So you are this shining example of the fact that we can heal and that there are resources out there that, there’s so much wisdom in holistic medicine and looking to the wisdom of the body’s ability to heal versus wait to get sick and then get a new drug. I love your story. Thank you so much for laying it all out.

Of course, we’re all curious now to hear about your new book that’s coming out; learn a bit more about the macrobiotic diet; of course, learn about your protocols for detoxing parasites. We’d love to hear it all.

 

[00:38:25] James Templeton: There’s a lot to it. The thing that I think that helps anybody the most, myself included, is to believe in what you’re doing. When you’re doing something, you start to see results, and you will see positive results. Once you start to get all the toxins out and you start to get the immune system back in order to where it should be, and you start to take nutrients and things that you’re deficient in, and you start to exercise on a regular basis—I’m not talking about going out there and running marathons.

We could talk for three or four hours about this story, but you can’t say every little thing or tell every little detail. But the exercise, just walking every day and doing deep breathing as you sometimes walk, get plenty of oxygen and keep the lymphatic system moving and get your system where it detoxifies on a regular basis and eliminating the way it’s supposed to. We all have 75 million cancer cells, they say. A lot of times, people will say that we all are walking around—the average was 75 million cancer cells in our body. People think, “Really?”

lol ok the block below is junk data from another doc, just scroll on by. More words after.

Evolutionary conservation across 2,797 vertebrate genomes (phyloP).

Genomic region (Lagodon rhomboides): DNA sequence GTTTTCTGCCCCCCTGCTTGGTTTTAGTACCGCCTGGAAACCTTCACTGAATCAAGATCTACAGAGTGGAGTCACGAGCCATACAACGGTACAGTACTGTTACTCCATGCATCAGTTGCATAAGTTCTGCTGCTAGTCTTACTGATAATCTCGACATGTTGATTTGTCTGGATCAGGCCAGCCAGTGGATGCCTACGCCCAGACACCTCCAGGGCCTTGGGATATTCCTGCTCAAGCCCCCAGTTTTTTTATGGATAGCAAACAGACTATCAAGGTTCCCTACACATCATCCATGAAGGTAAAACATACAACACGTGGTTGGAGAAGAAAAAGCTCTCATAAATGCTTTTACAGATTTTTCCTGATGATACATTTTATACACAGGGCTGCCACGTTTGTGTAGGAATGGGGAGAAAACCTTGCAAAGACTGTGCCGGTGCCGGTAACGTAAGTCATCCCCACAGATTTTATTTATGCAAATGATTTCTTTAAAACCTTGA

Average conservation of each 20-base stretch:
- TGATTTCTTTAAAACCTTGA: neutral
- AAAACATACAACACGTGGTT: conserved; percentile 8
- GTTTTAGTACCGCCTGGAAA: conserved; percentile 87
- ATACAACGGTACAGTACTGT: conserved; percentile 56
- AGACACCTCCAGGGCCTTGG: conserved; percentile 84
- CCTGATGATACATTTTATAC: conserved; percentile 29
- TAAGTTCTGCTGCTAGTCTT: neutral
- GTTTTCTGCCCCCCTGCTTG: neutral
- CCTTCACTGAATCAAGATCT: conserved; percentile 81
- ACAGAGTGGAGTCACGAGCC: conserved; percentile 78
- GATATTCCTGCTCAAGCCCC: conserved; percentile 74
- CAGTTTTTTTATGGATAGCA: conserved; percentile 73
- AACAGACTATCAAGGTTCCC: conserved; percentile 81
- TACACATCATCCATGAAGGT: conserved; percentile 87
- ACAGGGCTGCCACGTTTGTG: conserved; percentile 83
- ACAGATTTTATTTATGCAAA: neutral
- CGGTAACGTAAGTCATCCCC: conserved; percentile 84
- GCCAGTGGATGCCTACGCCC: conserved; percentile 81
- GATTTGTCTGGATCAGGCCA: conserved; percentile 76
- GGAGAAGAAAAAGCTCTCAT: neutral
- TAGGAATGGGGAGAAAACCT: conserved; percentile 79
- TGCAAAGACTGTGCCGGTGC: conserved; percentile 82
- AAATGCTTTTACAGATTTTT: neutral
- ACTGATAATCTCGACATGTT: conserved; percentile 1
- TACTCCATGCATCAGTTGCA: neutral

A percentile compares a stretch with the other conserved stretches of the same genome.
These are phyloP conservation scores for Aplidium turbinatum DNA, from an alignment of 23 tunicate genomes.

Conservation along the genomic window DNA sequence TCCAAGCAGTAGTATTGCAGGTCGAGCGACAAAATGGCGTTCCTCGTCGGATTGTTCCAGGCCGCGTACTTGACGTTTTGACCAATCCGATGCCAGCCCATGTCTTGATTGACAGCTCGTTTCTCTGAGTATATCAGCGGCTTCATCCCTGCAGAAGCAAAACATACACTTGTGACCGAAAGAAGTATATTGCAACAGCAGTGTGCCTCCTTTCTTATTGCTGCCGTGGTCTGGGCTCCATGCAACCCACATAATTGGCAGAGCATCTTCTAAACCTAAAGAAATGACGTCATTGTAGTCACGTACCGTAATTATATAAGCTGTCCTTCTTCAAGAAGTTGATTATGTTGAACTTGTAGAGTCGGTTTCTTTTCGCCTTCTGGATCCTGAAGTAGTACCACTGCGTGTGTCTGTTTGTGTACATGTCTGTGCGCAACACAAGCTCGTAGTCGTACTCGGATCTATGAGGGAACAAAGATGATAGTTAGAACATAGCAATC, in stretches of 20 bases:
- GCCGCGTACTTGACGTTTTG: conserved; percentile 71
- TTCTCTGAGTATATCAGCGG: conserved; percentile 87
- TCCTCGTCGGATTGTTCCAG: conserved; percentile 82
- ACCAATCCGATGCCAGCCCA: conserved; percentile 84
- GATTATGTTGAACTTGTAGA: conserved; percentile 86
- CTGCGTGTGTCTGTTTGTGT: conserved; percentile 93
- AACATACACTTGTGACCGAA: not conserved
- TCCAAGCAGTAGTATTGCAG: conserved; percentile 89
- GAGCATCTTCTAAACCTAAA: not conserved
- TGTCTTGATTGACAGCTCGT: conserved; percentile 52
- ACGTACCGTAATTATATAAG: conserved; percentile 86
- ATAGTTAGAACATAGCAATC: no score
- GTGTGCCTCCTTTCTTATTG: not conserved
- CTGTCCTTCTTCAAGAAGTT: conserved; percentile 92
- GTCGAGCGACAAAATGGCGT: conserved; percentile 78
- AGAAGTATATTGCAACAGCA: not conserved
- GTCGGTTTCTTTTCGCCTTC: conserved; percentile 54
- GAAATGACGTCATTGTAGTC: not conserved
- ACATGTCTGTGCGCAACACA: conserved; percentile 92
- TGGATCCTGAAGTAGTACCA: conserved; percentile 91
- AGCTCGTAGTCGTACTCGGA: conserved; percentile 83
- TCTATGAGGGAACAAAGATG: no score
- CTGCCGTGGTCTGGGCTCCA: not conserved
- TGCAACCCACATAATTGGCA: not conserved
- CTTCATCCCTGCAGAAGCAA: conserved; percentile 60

But it’s true. We all have cancer cells. We all have cancer, but it hasn’t gathered into a tumor, I guess you could say. After about a billion cells or more, it becomes up to a thousand-milligram tumor for every billion cells. The thing is that if you don’t take care of yourself as you get older, and some of us younger like I was—I was exposed to a lot of things. When I look back at the things I was exposed to, I’d lived several places next to one of these high power lines. These big, double, huge strand, major power lines. Sometimes one place was right out my back door. The other place I lived for almost ten years around one—well, it wasn’t ten years. It was probably maybe seven or eight years around one that was no further than 50 yards away. You’re getting this energy all the time.

And then I was in the gasoline business, and when I was in college, I pumped gasoline. You’re around all these petrol chemicals. You’re breathing all this stuff. Before that, I worked construction—this was before I got sick—at one point for seven years on and off, and I was exposed to PVC glues every day. You’re breathing all this stuff in, and when you’re young, you think you’re invincible. And so I’m breathing this stuff, and I’m not taking care of myself—I’m probably drinking too much, eating fast food, or whatever we had back then. The last thing I was going to do is focus on my diet.